I read an article yesterday that should be required reading for every parent. It was written by a young mom, Sloane (not her real name). She works with an organization called Bark, whose sole purpose is to protect children from online predators. Her story is chilling.

In the article she recounts a typical day in her work with Bark. They start with a photo of Sloane wearing clothing a pre-teen would wear, glitter nail polish, chest bound with ace bandages. Team members use photo manipulation to turn it into a perky and innocent 11-year-old girl they call Bailey who, at that age, should be playing house and having tea parties.
Sloane uses an iPhone paired to a big-screen TV so the whole team can follow along. A video camera records it all because every speck of evidence is precious to law enforcement. The team creates accounts of fictitious young girls to show parents how pervasive the problem of online predation is.

Tonight Sloane is 11-year-old Bailey. She uploads a “selfie” to Instagram and writes a caption about being excited to see her friends tonight. Then she waits.

Sloane writes: “This part never takes long. It’s always unnervingly fast… on the very first night as Bailey, two new messages came in under a minute after publishing a photo… the numbers pinged up on the screen—2, 3, 7, 15 messages from adult men over the course of two hours. Half of them could be charged with transfer of obscene content to a minor.”
She goes on to describe in hideously graphic detail the conversations these men have with what they think is a little girl.

Are you hearing this, Mama? Are you paying attention, Daddy? In just two hours of an innocuous photo on Instagram, sick, twisted perverts are sending your innocent little girl pornographic photos of themselves and asking her to participate in activities too horrific to imagine.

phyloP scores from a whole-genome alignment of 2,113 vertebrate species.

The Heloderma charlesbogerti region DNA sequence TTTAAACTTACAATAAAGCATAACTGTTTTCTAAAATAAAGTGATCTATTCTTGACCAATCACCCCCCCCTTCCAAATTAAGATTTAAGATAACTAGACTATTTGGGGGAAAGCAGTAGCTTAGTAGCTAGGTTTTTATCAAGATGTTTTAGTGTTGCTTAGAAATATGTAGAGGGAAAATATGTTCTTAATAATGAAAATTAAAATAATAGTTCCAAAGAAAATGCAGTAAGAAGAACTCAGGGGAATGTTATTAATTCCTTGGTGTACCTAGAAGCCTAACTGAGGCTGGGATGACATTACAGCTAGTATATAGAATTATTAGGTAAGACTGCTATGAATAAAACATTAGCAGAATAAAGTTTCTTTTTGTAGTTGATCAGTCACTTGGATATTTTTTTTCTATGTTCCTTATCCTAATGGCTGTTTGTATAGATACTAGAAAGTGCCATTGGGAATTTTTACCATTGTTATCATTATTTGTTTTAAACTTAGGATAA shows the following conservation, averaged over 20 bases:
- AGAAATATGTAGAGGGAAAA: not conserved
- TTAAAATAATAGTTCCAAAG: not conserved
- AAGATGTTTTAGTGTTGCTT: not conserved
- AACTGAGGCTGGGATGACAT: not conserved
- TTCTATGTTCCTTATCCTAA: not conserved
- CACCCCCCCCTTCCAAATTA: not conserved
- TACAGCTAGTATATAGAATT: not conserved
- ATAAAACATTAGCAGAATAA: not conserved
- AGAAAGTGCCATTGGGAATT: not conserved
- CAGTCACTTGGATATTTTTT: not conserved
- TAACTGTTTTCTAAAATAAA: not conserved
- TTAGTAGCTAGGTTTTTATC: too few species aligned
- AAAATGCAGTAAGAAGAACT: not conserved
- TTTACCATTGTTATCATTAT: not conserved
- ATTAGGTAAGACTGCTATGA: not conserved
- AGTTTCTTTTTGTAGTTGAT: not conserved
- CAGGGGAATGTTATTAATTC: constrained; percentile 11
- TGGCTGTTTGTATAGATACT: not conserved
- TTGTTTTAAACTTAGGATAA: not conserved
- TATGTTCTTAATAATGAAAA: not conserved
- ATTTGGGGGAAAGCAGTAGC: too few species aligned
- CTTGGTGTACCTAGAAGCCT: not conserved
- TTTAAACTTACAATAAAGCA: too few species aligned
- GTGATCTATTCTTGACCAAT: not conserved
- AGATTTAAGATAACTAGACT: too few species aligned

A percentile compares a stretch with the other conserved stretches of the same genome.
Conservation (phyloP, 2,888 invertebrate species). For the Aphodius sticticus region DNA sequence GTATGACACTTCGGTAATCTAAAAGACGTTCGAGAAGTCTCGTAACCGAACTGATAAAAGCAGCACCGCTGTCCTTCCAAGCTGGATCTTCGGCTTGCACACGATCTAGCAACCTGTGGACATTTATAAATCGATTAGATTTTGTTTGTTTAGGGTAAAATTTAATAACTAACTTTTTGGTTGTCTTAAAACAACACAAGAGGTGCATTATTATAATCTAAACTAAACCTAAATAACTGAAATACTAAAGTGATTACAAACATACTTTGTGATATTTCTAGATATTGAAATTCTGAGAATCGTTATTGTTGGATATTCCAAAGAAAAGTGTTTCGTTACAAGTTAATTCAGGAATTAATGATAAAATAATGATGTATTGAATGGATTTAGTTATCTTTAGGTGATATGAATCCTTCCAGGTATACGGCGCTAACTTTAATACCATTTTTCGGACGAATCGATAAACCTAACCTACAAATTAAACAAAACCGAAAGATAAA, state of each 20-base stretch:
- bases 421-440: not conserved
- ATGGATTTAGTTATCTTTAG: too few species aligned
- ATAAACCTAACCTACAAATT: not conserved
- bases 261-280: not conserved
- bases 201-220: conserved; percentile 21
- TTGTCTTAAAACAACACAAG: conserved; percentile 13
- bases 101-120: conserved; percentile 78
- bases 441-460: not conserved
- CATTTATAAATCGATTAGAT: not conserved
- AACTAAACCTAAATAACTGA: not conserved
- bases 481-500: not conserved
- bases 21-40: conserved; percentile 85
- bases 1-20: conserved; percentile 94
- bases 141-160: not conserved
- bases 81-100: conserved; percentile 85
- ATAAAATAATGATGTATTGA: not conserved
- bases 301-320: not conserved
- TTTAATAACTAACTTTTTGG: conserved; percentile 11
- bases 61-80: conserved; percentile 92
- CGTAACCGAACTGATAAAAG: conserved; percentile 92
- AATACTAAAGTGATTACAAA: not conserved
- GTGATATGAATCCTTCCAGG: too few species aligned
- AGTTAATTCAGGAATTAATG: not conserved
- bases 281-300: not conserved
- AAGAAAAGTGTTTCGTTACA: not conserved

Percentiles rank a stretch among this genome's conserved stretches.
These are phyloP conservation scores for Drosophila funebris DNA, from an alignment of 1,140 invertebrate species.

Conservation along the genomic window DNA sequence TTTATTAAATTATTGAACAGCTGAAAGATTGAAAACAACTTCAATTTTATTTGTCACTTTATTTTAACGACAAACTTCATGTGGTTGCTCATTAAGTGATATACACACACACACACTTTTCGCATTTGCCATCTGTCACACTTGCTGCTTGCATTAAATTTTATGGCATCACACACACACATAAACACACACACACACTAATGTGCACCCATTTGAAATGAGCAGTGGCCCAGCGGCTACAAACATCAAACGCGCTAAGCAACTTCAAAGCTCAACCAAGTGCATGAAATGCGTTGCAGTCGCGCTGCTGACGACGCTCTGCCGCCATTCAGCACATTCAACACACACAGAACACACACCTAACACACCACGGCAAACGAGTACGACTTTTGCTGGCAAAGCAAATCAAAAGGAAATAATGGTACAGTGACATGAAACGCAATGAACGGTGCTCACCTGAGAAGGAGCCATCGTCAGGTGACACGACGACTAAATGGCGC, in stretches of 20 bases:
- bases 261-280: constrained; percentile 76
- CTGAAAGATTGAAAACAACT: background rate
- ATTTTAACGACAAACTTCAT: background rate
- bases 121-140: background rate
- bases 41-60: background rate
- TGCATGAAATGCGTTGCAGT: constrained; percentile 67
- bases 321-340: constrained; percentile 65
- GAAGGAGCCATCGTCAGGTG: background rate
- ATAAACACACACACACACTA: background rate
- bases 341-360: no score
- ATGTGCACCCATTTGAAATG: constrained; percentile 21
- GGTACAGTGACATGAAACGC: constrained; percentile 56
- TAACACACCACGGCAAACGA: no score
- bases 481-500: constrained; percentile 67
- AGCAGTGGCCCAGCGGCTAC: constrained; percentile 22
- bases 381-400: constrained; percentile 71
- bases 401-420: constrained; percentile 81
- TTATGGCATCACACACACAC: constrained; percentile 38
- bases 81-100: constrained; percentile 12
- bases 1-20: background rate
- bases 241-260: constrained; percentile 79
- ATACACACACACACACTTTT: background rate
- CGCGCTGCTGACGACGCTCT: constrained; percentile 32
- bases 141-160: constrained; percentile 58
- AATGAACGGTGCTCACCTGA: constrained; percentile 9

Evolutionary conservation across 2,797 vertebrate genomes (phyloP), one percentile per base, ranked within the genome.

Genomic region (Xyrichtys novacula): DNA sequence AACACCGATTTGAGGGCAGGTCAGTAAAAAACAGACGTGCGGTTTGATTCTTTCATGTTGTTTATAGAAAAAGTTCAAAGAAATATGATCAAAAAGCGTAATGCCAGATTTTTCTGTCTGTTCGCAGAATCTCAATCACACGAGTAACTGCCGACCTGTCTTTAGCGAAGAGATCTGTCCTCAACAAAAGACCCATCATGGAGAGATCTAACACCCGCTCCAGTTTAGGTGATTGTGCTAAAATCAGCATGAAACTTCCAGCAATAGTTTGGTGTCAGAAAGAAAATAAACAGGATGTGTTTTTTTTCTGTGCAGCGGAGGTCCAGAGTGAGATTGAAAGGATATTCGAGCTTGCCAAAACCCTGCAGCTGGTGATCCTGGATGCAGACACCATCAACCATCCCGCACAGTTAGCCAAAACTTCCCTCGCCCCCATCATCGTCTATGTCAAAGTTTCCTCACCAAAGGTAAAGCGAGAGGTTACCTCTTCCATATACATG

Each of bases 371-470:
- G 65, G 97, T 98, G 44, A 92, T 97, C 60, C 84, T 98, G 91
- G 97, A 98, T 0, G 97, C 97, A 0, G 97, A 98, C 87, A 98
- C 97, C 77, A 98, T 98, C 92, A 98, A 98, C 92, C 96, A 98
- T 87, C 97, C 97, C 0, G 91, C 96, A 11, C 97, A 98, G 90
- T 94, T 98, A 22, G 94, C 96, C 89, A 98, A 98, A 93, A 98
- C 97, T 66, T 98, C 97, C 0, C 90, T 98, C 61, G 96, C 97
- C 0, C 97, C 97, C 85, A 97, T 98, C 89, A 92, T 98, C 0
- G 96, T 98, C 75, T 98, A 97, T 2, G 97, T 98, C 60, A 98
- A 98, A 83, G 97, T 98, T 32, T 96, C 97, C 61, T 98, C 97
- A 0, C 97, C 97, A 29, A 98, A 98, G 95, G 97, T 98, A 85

Where are you while this is happening? Are you driving while she sits in the back seat and has her mind forever polluted by the filth of the world? Are you watching TV in the living room while she lies on her bed enjoying a little social media time with her “friends”?
It is not innocent or harmless entertainment. It is you standing at the door of your child’s mind and heart and actively inviting the devil in. It is not enough to put a filter on the Internet in your home. Your children have access to the Web everywhere they go. Their friends have cell phones with unfiltered Internet. Some girls are “groomed” through their school email accounts.

And it’s pervasive: social media, Fortnite and Minecraft, TikTok, and chat apps. Small children are targeted while watching My Little Pony videos on YouTube and playing games designed for very young children. Literally any time your child is on the Internet, he or she is a potential victim.

Last year, in a sting operation at the Jersey shore in which they posed as children online, authorities arrested 24 predators in the first week. In another county, 17. In another, 19. Those arrested came from all walks of life—“a police officer, a teacher, a minister, a nurse, a bank manager, a mechanic, a waiter, a dental hygienist, a college student…” There is no “typical predator” profile.

A state deputy attorney general said, “Nearly every game has a chat, so it’s hard for parents to keep track, even if they’re doing their homework.” Did you hear that? You can’t keep up.
Do you feel paranoid? You should. You are no match for the devil’s world. So what is a parent to do in this age of high-tech?

Say no. No, you will not have a cell phone or a tablet or computer of your own. You will not have a school email account (all necessary emails can be sent to the parents). You will not sleep over at your friend’s house. Your friend may not bring her cell phone here. You will not ride the bus to school.

Will that be enough? Will she be protected if we just homeschool and home church and don’t let her have a cell phone?

Sadly, no. So much of life in the 21st century is technologically driven, and it is becoming exponentially more so every day. Eventually the children will leave home for work or school. It is not enough to shield them from the dangers that are out there; we must teach them to guard their own hearts. Train them to be vigilant gate-keepers of their own minds so that when the first glimmer of temptation shows up, they are so well trained they instinctively flee. We must insulate them from within, as Mike wrote in this article 18 years ago.

Parenting in 2020 is much scarier than it was when my children were little in the 1980s. The dangers are more pervasive than ever, but Ecclesiastes says, “there is no new thing under the sun.” The devil who wanted my kids in 1980 still wants yours today; he’s just keeping up with technology better than you are.